17. 18. Review: Essential Elements of Collaborative Action Research <ul><li>Clear focus on significant issue or question </li></ul><ul><li>Integration of Action, Inquiry, & Reflection </li></ul><ul><li>Integration of Theory & Practice </li></ul><ul><li>Clear and rich descriptions of multiple data sources </li></ul><ul><li>Clear explanations of researcher’s role </li></ul><ul><li>Explanations of data collection and analysis </li></ul><ul><li>Enough evidence to be credible and compelling </li></ul><ul><li>Final reports vary in format </li></ul>
  18. 19. Teacher Researchers Use the Published Research Literature <ul><li>to generate research questions </li></ul><ul><li>to suggest data gathering </li></ul><ul><li>methodologies and research designs </li></ul><ul><li>to suggest categories for data analysis </li></ul><ul><li>to compare with the conclusions suggested by your own data </li></ul><ul><li>to explain your findings </li></ul>
  19. 20. Possible Research Questions <ul><li>• How does _________ happen? </li></ul><ul><li>• Why does _________ happen that way? </li></ul><ul><li>How do participants perceive what’s happening? </li></ul><ul><li>• What would happen if _____________? </li></ul><ul><li>• How would _______ affect _______? </li></ul><ul><li>(We aren’t trying to PROVE anything!) </li></ul>
  20. 21. What data sources are helpful? <ul><li>• Teacher’s observations </li></ul><ul><li>• Anecdotal records </li></ul><ul><li>• Field notes </li></ul><ul><li>• Teacher’s journal or log </li></ul><ul><li>• Audio & video tapes of students </li></ul><ul><li>• Interviews/conferences </li></ul>
  21. 22. Other data sources? <ul><li>• Student work products </li></ul><ul><ul><ul><li>Writing folders </li></ul></ul></ul><ul><ul><ul><li>Portfolios </li></ul></ul></ul><ul><ul><ul><li>Journals </li></ul></ul></ul><ul><ul><ul><li>Other? </li></ul></ul></ul>
  22. 23. Other data sources? <ul><li>Products of Testing or Experimental Situations </li></ul><ul><ul><li>Test scores </li></ul></ul><ul><ul><li>Questionnaires </li></ul></ul><ul><ul><li>Surveys </li></ul></ul><ul><ul><li>Writing samples in response to prompts </li></ul></ul><ul><ul><li>Performance tasks </li></ul></ul>
  23. 24. As teachers we avoid abstract theoretical statements when we talk with one another about our professional work because such statements seem disconnected from what actually occurs in our classrooms. Anecdotal accounts, filled with meaning and significance, seem to serve us better as we research the interactions that constitute teaching and learning in our classrooms. (p. 184)     Patricia Lambert Stock &quot;The Function of Anecdote in Teacher Research“ English Education , Vol. 25, No. 3, pp. 173-187
  24. 25. Valid? Reliable? OR Credible ? <ul><li>Clear explanations of researcher's decisions </li></ul><ul><li>Detailed descriptions </li></ul><ul><li>Multiple data sources </li></ul><ul><li>Peer debriefing </li></ul><ul><li>Member checks </li></ul><ul><li>Ethical treatment of participants </li></ul>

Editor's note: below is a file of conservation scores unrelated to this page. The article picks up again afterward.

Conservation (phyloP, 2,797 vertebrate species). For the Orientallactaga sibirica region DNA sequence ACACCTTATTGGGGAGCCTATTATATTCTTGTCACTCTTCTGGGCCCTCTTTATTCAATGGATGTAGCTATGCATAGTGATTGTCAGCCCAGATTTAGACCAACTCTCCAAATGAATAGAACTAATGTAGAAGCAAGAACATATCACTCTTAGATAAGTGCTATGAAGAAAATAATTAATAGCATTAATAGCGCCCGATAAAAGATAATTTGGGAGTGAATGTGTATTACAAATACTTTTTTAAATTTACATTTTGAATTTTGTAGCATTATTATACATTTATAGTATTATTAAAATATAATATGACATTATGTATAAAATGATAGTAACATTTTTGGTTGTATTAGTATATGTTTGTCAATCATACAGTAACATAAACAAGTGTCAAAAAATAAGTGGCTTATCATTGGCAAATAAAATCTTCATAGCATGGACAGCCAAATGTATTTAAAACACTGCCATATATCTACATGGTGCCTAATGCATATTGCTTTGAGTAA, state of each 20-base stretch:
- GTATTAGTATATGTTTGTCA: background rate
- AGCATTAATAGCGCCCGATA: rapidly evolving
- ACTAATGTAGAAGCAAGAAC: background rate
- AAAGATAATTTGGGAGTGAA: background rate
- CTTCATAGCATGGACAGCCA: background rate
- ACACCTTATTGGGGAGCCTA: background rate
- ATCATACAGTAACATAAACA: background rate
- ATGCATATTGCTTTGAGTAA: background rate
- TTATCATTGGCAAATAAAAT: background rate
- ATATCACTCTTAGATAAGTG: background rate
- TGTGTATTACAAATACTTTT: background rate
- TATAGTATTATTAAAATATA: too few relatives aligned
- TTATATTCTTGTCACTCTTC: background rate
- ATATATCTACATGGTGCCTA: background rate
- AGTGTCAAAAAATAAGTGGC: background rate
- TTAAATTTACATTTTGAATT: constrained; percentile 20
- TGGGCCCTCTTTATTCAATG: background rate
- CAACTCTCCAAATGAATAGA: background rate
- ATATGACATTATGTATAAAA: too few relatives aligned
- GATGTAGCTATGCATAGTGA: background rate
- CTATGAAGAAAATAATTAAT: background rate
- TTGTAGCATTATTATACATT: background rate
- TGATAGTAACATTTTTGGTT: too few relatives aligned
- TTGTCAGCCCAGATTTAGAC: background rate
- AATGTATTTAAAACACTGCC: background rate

25. 26. Analyzing the Data <ul><li>Look for patterns and connections </li></ul><ul><li>Comparisons </li></ul><ul><ul><ul><li>Before and after </li></ul></ul></ul><ul><ul><ul><li>Girls and Boys </li></ul></ul></ul><ul><ul><ul><li>Younger and older </li></ul></ul></ul><ul><ul><ul><li>Low and high achievers </li></ul></ul></ul><ul><li>Recurring patterns or themes among similar groups over time </li></ul>
  26. 27. What are you actually doing when you analyze data? <ul><li>• Comparing </li></ul><ul><li>• Contrasting </li></ul><ul><li>• Aggregating </li></ul><ul><li>• Ordering </li></ul><ul><li>• Establishing links and relationships </li></ul><ul><li>• Speculating </li></ul>
  27. 28. Common Forms of Research Reports <ul><li>Traditional research report </li></ul><ul><ul><ul><li>Statement of problem </li></ul></ul></ul><ul><ul><ul><li>Review of the research literature </li></ul></ul></ul><ul><ul><ul><li>Description of the methodology </li></ul></ul></ul><ul><ul><ul><li>Findings and Conclusions </li></ul></ul></ul><ul><ul><ul><li>Implications for further research and/or practice </li></ul></ul></ul><ul><li>  Documented essay </li></ul><ul><li>  Narrative </li></ul><ul><li>Multi-Genre Paper </li></ul>
  28. 29. Research is not only a product and a process, but an attitude. The attitude of research, highlighted by the shift in the profession to ethnography, is &quot;I can find out.&quot;   This attitude is as important for teachers as it is for researchers.   The attitude of ethnography suggests that good teachers act like good researchers and good researchers act like good teachers.&quot;   Harste, Woodward, and Burke Language Stories and Literacy Lessons , p. 87 Begin again Esc to End
  29. 30. Literature Response Journals <ul><li>Teacher Researcher Jeanne Marie Tamez </li></ul><ul><li> </li></ul>
  30. 31. Resources <ul><li> </li></ul>